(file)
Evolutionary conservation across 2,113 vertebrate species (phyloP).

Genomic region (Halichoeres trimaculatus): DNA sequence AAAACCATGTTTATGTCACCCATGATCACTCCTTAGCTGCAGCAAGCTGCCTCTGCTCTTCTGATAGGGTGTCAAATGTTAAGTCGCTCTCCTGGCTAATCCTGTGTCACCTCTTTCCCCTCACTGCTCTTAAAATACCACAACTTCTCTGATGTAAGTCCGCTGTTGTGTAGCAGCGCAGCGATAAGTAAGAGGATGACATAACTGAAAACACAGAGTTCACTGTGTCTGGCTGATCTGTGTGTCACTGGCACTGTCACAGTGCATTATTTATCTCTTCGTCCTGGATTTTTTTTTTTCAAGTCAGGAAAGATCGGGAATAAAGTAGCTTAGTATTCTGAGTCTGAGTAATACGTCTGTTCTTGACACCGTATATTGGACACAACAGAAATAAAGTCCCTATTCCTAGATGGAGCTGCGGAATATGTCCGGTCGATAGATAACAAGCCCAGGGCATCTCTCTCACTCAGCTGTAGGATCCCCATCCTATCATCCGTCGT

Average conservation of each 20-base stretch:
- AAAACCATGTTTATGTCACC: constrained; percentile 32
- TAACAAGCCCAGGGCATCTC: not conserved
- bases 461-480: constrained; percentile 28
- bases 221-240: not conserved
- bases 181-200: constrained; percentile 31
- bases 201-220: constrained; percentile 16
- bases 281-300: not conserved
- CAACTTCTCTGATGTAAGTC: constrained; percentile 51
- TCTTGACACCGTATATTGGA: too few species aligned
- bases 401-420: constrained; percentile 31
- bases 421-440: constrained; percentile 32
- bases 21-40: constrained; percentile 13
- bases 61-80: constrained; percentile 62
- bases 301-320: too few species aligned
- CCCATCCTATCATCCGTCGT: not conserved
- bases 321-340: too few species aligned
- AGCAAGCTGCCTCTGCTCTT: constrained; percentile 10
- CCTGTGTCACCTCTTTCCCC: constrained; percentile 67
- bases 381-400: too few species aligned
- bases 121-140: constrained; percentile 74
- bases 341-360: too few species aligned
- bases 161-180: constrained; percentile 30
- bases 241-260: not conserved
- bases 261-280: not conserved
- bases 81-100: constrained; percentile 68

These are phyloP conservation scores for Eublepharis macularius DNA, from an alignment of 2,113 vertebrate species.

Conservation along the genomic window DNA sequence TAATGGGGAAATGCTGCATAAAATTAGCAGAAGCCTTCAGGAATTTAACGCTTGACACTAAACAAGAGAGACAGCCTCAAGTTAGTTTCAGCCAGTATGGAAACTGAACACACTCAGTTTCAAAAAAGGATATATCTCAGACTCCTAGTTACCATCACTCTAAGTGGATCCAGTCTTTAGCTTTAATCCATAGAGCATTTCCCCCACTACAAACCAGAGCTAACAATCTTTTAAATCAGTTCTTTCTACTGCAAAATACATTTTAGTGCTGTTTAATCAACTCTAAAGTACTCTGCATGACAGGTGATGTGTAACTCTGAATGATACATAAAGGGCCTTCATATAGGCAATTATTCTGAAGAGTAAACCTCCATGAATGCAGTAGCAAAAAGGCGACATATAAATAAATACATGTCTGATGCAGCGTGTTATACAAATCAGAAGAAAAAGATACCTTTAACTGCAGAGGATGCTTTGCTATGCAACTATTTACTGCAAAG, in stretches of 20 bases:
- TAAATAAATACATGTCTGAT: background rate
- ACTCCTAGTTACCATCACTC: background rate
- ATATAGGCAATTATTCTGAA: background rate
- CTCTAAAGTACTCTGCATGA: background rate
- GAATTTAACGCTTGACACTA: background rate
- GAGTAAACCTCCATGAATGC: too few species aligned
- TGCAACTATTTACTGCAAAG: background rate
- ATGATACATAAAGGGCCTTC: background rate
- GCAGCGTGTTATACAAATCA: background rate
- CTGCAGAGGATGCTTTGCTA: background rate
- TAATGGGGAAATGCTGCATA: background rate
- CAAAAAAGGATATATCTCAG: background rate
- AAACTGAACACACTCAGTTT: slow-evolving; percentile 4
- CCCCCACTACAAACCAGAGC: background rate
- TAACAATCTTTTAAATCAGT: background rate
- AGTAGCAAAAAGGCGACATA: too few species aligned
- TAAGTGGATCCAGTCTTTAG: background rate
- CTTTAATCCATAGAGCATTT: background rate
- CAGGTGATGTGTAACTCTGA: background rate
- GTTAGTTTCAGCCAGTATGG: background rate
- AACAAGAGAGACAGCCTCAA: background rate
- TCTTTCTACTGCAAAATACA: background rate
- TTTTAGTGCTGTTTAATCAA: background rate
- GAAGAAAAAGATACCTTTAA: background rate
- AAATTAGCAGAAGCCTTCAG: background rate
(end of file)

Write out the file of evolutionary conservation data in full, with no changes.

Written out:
Evolutionary conservation across 2,113 vertebrate species (phyloP).

Genomic region (Halichoeres trimaculatus): DNA sequence AAAACCATGTTTATGTCACCCATGATCACTCCTTAGCTGCAGCAAGCTGCCTCTGCTCTTCTGATAGGGTGTCAAATGTTAAGTCGCTCTCCTGGCTAATCCTGTGTCACCTCTTTCCCCTCACTGCTCTTAAAATACCACAACTTCTCTGATGTAAGTCCGCTGTTGTGTAGCAGCGCAGCGATAAGTAAGAGGATGACATAACTGAAAACACAGAGTTCACTGTGTCTGGCTGATCTGTGTGTCACTGGCACTGTCACAGTGCATTATTTATCTCTTCGTCCTGGATTTTTTTTTTTCAAGTCAGGAAAGATCGGGAATAAAGTAGCTTAGTATTCTGAGTCTGAGTAATACGTCTGTTCTTGACACCGTATATTGGACACAACAGAAATAAAGTCCCTATTCCTAGATGGAGCTGCGGAATATGTCCGGTCGATAGATAACAAGCCCAGGGCATCTCTCTCACTCAGCTGTAGGATCCCCATCCTATCATCCGTCGT

Average conservation of each 20-base stretch:
- AAAACCATGTTTATGTCACC: constrained; percentile 32
- TAACAAGCCCAGGGCATCTC: not conserved
- bases 461-480: constrained; percentile 28
- bases 221-240: not conserved
- bases 181-200: constrained; percentile 31
- bases 201-220: constrained; percentile 16
- bases 281-300: not conserved
- CAACTTCTCTGATGTAAGTC: constrained; percentile 51
- TCTTGACACCGTATATTGGA: too few species aligned
- bases 401-420: constrained; percentile 31
- bases 421-440: constrained; percentile 32
- bases 21-40: constrained; percentile 13
- bases 61-80: constrained; percentile 62
- bases 301-320: too few species aligned
- CCCATCCTATCATCCGTCGT: not conserved
- bases 321-340: too few species aligned
- AGCAAGCTGCCTCTGCTCTT: constrained; percentile 10
- CCTGTGTCACCTCTTTCCCC: constrained; percentile 67
- bases 381-400: too few species aligned
- bases 121-140: constrained; percentile 74
- bases 341-360: too few species aligned
- bases 161-180: constrained; percentile 30
- bases 241-260: not conserved
- bases 261-280: not conserved
- bases 81-100: constrained; percentile 68

These are phyloP conservation scores for Eublepharis macularius DNA, from an alignment of 2,113 vertebrate species.

Conservation along the genomic window DNA sequence TAATGGGGAAATGCTGCATAAAATTAGCAGAAGCCTTCAGGAATTTAACGCTTGACACTAAACAAGAGAGACAGCCTCAAGTTAGTTTCAGCCAGTATGGAAACTGAACACACTCAGTTTCAAAAAAGGATATATCTCAGACTCCTAGTTACCATCACTCTAAGTGGATCCAGTCTTTAGCTTTAATCCATAGAGCATTTCCCCCACTACAAACCAGAGCTAACAATCTTTTAAATCAGTTCTTTCTACTGCAAAATACATTTTAGTGCTGTTTAATCAACTCTAAAGTACTCTGCATGACAGGTGATGTGTAACTCTGAATGATACATAAAGGGCCTTCATATAGGCAATTATTCTGAAGAGTAAACCTCCATGAATGCAGTAGCAAAAAGGCGACATATAAATAAATACATGTCTGATGCAGCGTGTTATACAAATCAGAAGAAAAAGATACCTTTAACTGCAGAGGATGCTTTGCTATGCAACTATTTACTGCAAAG, in stretches of 20 bases:
- TAAATAAATACATGTCTGAT: background rate
- ACTCCTAGTTACCATCACTC: background rate
- ATATAGGCAATTATTCTGAA: background rate
- CTCTAAAGTACTCTGCATGA: background rate
- GAATTTAACGCTTGACACTA: background rate
- GAGTAAACCTCCATGAATGC: too few species aligned
- TGCAACTATTTACTGCAAAG: background rate
- ATGATACATAAAGGGCCTTC: background rate
- GCAGCGTGTTATACAAATCA: background rate
- CTGCAGAGGATGCTTTGCTA: background rate
- TAATGGGGAAATGCTGCATA: background rate
- CAAAAAAGGATATATCTCAG: background rate
- AAACTGAACACACTCAGTTT: slow-evolving; percentile 4
- CCCCCACTACAAACCAGAGC: background rate
- TAACAATCTTTTAAATCAGT: background rate
- AGTAGCAAAAAGGCGACATA: too few species aligned
- TAAGTGGATCCAGTCTTTAG: background rate
- CTTTAATCCATAGAGCATTT: background rate
- CAGGTGATGTGTAACTCTGA: background rate
- GTTAGTTTCAGCCAGTATGG: background rate
- AACAAGAGAGACAGCCTCAA: background rate
- TCTTTCTACTGCAAAATACA: background rate
- TTTTAGTGCTGTTTAATCAA: background rate
- GAAGAAAAAGATACCTTTAA: background rate
- AAATTAGCAGAAGCCTTCAG: background rate